5 Wayne Thiebaud Paintings Capturing His Vibrant Vision of American Culture

American painter Wayne Thiebaud turned 100 years old in November 2020, but he continues to make art every day. Known as one of the hardest working artists in the U.S., Thiebaud can paint almost anywhere. He says, “I’ve worked in basements, garages, even kitchens.” Through painting in everyday environments, Thiebaud’s daily practice focuses on capturing ordinary objects, people, and landscapes. The pop artist’s illustrative, colorful paintings represent his own vision of American culture and evoke stories of consumerism and childhood nostalgia.

“Painting itself is kind of a miracle,” Thiebaud says. “Because what you’re doing is reducing a three-dimensional world of living, active organized chaos into this little, flat, unmoving, quiet, flat thing, which has to, in some ways, be able to speak to you.”

Thiebaud has enjoyed a long and prolific career. He drew comic strips and was once an animator for Walt Disney Studios. He also worked as a sign painter, cartoonist, commercial artist, illustrator, and designer. He even served in the Air Force and painted murals for the Army, and later became a professor at the University of California, Davis. Today, he lives and works in California.

Here are five iconic paintings that capture Wayne Thiebaud’s colorful career.

 

Cakes, 1963

 

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Thiebaud is perhaps best known for his works featuring sweet treats. As a young man, he worked in a diner selling ice cream and hot dogs—items that gave him inspiration for future paintings. Cakes and pastries also appear throughout his work, often tantalizingly displayed at the bakery. In Cakes, painted in 1963, Thiebaud illustrates an orderly display of 13 deserts in his distinct energetic hues, bold outlines, and shadows. The paint is applied generously, mimicking the real texture of the frosting. Curator Megan Fizell wrote, “The frosting upon Wayne Thiebaud’s 1963 painting, Cakes, is so thickly applied that I am often tempted to reach out, run my finger along one of the perfect cake-tops to taste the sugary dessert.”

 

Three Machines, 1963

 

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A nostalgic depiction of American consumerism, Three Machines colorfully captures three gumball machines with candies inside. The piece provides a glimpse into the artist’s own childhood memories and reflects his deep appreciation for mundane yet sentimental objects. Thiebaud uses heavy pigments and bright colors to evoke feelings of childhood happiness. The oil on canvas painting is rendered in a style that may have stemmed from his early experience as a freelance cartoonist in the late 1930s.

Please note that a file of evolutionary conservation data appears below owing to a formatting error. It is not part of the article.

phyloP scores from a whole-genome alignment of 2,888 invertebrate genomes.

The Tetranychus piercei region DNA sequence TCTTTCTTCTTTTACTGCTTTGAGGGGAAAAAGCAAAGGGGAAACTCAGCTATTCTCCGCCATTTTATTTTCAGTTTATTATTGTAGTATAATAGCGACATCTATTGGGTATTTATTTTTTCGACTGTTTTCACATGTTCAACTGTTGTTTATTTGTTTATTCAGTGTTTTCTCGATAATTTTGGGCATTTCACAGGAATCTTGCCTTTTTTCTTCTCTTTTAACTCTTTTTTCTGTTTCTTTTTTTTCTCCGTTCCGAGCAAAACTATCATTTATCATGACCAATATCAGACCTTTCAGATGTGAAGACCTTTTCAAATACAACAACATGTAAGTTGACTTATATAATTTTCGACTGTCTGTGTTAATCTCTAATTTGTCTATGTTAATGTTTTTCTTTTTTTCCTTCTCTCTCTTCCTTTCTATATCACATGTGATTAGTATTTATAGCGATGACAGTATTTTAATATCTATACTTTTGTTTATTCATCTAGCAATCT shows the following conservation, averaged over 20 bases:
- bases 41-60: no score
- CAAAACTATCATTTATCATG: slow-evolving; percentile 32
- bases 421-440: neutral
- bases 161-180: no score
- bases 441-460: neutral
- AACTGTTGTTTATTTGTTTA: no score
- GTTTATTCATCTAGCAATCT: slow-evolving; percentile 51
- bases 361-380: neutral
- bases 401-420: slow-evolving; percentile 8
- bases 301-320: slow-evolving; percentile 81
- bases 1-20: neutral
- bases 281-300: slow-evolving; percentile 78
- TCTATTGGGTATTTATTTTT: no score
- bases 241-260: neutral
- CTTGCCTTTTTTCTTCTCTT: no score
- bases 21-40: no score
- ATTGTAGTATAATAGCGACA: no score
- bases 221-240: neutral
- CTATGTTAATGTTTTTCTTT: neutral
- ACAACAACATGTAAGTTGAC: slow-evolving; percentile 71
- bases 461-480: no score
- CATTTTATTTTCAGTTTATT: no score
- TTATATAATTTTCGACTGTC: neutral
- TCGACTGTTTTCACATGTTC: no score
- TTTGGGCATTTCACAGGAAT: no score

Green Dress, 1966

 

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For Green Dress, Thiebaud painted his own daughter, Twinka, sitting on a stool, holding a piece of paper. Just like his cake paintings, the subject is shown against a muted background and is emphasized with a shadow. The subject stares towards the viewer, but she has a blank expression. This evokes a sense of detachment, which is surprising given the personal relationship Thiebaud has with the subject. The artist’s second wife, Betty Jean, described Thiebaud’s approach to portraiture, saying, “The muteness of figures reduces them to objectness. They occupy the space like a toy or tree, in a frozen moment of time.”

Thiebaud began this painting in 1966 but didn’t finish it until 2017, 51 years later. He often claims, “It’s difficult to see the work with any clarity until years later.”

 

Sunset Streets, 1985

 

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Thiebaud began painting landscapes in the 1970s and continued to produce them for the next 20 years. Summer Streets depicts the roads of San Francisco during a summer evening. Rendered with vivid, contrasting hues and dramatic shadows, it showcases Thiebaud’s talent for capturing the mood with color. The sides of buildings are rendered in flat areas of pigment, but if you look closely, you’ll see they are subtly outlined in blue, orange, yellow, and green pigment. This is characteristic of Thiebaud’s paintings. The lines mediate between the objects and their surroundings, creating a playful dance of color.

 

Mickey Mouse, 1988

 

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Thiebaud’s famous depiction of the iconic cartoon character, Mickey Mouse, is a nod to Disney’s golden age. Thiebaud took a summer apprenticeship in the animation department of Walt Disney Studios where he drew thousands of individual frames of characters such as Goofy, Pinocchio, and Jiminy Cricket. Using his signature oil paints, the artist renders Mickey in vibrant hues that evoke the subject’s playful energy. And just like many of his other works, Thiebaud highlights the personal importance of the subject with the clever use of an exaggerated shadow.

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